Soft Synthetic Rocks are not usually found in nature. They are subject of prototyping and imagination. Artist and Scientist Nedyalka Panova has created flourescent synthetic rocks, exact replica of non-fluorescent rocks occasionally found by the artist. For the process she has used polymers and chemically synthesised fluorescent materials in a University laboratory facility. These fluorescent rocks will biodegrade over time, but are no less ‘real’ than their geological counterparts.
The artist writes: “The archetype comes from geology where fluorescence is due to a failure or a defect in the periodic structure of the solid rock. A small gap or excess in this structure can make the material expand or collide around the defect. Defects in structure that occur in large distances have a weak force strength that starts slightly to deform the material. Slowly the defects start sensing and attracting each other. When they approach each other the force becomes stronger and at the end they couple. One of the defects causes absorption, the other emission.”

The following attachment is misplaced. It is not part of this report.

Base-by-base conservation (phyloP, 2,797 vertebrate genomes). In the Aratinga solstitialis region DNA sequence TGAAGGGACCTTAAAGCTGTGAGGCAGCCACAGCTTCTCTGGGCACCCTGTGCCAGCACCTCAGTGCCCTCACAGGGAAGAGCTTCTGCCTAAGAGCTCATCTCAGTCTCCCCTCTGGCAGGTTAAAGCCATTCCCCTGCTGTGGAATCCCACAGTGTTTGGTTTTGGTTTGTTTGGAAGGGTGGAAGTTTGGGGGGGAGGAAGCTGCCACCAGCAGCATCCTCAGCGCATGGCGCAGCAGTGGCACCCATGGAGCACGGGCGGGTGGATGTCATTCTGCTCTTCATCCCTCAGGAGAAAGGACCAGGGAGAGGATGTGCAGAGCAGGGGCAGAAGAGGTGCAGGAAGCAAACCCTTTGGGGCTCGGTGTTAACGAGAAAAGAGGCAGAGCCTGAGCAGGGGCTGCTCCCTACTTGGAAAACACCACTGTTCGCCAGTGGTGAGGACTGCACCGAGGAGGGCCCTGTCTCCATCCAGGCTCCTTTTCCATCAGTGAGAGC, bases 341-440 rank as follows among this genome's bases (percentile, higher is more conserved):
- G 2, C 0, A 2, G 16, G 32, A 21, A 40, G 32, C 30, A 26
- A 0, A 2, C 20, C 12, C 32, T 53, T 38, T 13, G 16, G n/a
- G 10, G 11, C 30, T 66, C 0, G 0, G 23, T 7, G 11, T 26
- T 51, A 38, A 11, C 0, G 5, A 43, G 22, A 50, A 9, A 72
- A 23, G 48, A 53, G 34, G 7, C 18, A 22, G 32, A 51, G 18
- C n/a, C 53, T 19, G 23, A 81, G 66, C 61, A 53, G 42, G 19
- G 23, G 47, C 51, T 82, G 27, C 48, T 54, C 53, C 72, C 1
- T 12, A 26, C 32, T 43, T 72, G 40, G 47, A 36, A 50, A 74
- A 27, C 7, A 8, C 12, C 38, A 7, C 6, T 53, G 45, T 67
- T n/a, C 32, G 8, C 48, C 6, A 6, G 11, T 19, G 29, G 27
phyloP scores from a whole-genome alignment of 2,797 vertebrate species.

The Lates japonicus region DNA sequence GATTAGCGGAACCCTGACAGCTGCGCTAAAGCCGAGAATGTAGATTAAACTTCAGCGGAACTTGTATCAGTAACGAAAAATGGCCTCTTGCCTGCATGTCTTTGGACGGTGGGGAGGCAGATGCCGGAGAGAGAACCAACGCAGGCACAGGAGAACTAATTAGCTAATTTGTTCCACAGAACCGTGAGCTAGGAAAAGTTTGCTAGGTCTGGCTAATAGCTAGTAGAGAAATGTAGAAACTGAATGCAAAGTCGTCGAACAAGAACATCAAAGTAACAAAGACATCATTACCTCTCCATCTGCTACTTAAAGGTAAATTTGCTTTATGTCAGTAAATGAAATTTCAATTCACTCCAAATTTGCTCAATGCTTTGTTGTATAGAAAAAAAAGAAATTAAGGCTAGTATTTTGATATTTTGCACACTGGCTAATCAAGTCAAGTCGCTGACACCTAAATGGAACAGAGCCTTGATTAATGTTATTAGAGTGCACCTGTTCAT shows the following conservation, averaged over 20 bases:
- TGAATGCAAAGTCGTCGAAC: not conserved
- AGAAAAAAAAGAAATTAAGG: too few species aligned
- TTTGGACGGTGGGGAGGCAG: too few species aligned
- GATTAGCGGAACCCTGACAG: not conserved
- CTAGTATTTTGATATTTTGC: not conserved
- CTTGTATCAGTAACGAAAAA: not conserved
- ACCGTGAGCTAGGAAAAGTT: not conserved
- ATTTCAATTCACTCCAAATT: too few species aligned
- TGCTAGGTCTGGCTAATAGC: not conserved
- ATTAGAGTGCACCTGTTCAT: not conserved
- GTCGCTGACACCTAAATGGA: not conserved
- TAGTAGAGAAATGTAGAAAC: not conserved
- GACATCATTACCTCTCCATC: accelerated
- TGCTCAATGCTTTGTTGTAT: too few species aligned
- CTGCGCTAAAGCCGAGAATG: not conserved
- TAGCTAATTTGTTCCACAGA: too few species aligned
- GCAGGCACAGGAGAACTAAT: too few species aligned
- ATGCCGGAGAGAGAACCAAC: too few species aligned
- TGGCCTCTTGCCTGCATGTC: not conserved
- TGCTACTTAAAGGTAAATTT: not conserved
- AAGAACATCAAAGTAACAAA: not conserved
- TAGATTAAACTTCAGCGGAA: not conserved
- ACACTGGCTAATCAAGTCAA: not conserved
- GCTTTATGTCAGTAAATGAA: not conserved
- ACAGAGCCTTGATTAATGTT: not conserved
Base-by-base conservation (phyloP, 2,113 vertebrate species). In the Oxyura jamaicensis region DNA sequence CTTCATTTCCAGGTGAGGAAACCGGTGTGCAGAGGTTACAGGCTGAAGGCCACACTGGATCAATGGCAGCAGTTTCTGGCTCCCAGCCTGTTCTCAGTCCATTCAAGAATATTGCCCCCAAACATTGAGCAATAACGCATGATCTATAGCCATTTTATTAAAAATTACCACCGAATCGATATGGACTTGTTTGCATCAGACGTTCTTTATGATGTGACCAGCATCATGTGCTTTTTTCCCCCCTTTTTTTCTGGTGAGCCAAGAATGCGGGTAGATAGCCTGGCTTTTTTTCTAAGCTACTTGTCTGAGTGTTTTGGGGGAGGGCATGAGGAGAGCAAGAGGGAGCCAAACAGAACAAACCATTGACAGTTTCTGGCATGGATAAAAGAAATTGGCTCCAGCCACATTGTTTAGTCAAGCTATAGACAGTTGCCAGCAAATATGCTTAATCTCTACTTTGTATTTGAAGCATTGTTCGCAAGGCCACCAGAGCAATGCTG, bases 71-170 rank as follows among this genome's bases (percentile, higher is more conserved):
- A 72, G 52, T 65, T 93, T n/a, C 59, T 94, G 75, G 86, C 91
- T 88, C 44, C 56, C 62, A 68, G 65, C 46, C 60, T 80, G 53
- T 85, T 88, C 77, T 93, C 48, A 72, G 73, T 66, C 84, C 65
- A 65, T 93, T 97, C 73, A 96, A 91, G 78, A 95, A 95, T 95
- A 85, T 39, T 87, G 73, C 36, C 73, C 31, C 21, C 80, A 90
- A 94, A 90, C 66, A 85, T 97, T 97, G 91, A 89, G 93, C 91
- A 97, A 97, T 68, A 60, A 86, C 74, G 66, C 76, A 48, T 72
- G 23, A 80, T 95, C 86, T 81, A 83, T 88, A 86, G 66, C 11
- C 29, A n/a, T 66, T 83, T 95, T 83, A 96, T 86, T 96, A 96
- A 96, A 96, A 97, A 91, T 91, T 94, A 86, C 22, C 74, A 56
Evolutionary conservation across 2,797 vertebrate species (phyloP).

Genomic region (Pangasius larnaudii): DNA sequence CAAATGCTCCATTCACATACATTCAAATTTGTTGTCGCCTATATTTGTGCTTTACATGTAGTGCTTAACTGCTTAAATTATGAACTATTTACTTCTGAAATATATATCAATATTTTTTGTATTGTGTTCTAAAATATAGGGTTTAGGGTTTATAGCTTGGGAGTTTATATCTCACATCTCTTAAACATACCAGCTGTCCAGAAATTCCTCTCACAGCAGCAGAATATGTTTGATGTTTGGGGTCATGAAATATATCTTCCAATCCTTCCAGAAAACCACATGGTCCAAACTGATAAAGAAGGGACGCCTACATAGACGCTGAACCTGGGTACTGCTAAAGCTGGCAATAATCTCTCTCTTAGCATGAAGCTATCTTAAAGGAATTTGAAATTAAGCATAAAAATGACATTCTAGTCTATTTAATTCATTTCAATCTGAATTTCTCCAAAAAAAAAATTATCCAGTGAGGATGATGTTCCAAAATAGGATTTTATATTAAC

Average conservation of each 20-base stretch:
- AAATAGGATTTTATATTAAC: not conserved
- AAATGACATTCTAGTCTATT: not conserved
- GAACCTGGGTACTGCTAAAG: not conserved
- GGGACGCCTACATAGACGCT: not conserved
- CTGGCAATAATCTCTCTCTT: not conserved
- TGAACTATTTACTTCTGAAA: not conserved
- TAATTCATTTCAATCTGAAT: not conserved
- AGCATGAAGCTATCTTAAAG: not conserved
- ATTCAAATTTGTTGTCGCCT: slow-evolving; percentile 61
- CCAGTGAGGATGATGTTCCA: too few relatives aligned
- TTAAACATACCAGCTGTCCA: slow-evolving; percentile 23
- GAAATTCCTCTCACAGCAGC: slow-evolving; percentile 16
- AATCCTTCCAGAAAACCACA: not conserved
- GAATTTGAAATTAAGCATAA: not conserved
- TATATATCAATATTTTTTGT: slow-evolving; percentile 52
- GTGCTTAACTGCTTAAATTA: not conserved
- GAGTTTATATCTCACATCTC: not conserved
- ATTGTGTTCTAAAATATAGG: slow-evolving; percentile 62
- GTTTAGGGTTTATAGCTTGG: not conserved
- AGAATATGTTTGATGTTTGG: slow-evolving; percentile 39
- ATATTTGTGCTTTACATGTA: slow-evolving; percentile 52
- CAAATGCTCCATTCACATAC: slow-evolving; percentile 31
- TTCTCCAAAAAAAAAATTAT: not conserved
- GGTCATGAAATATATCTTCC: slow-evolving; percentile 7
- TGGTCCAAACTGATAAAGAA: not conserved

Part of the group exhibition Future Artifacts
With thanks to Leisure & Culture Dundee
About the Artist
Nedyalka Panova works at the boundaries between art and science. Her ongoing research titled ‘Artist as a material scientist and the extended phenotype’ has placed her in a series of collaborations with different research groups in UK and Ireland since 2013 when she graduated with an MA in Art and Science from Central Saint Martins, London. Her most recent project FluoreSense with the Organic Semiconductor Centre at the University of St. Andrews, crossed the line between organic and inorganic materials. The artist’s exploration of organic (plastic) semiconductors used for humanitarian demining, organic LED, organic solar cells, Li-Fi communication and organic lasers entangles with the origin of fluorescence in nature and offers an imaginative walk through a newly-built material landscape.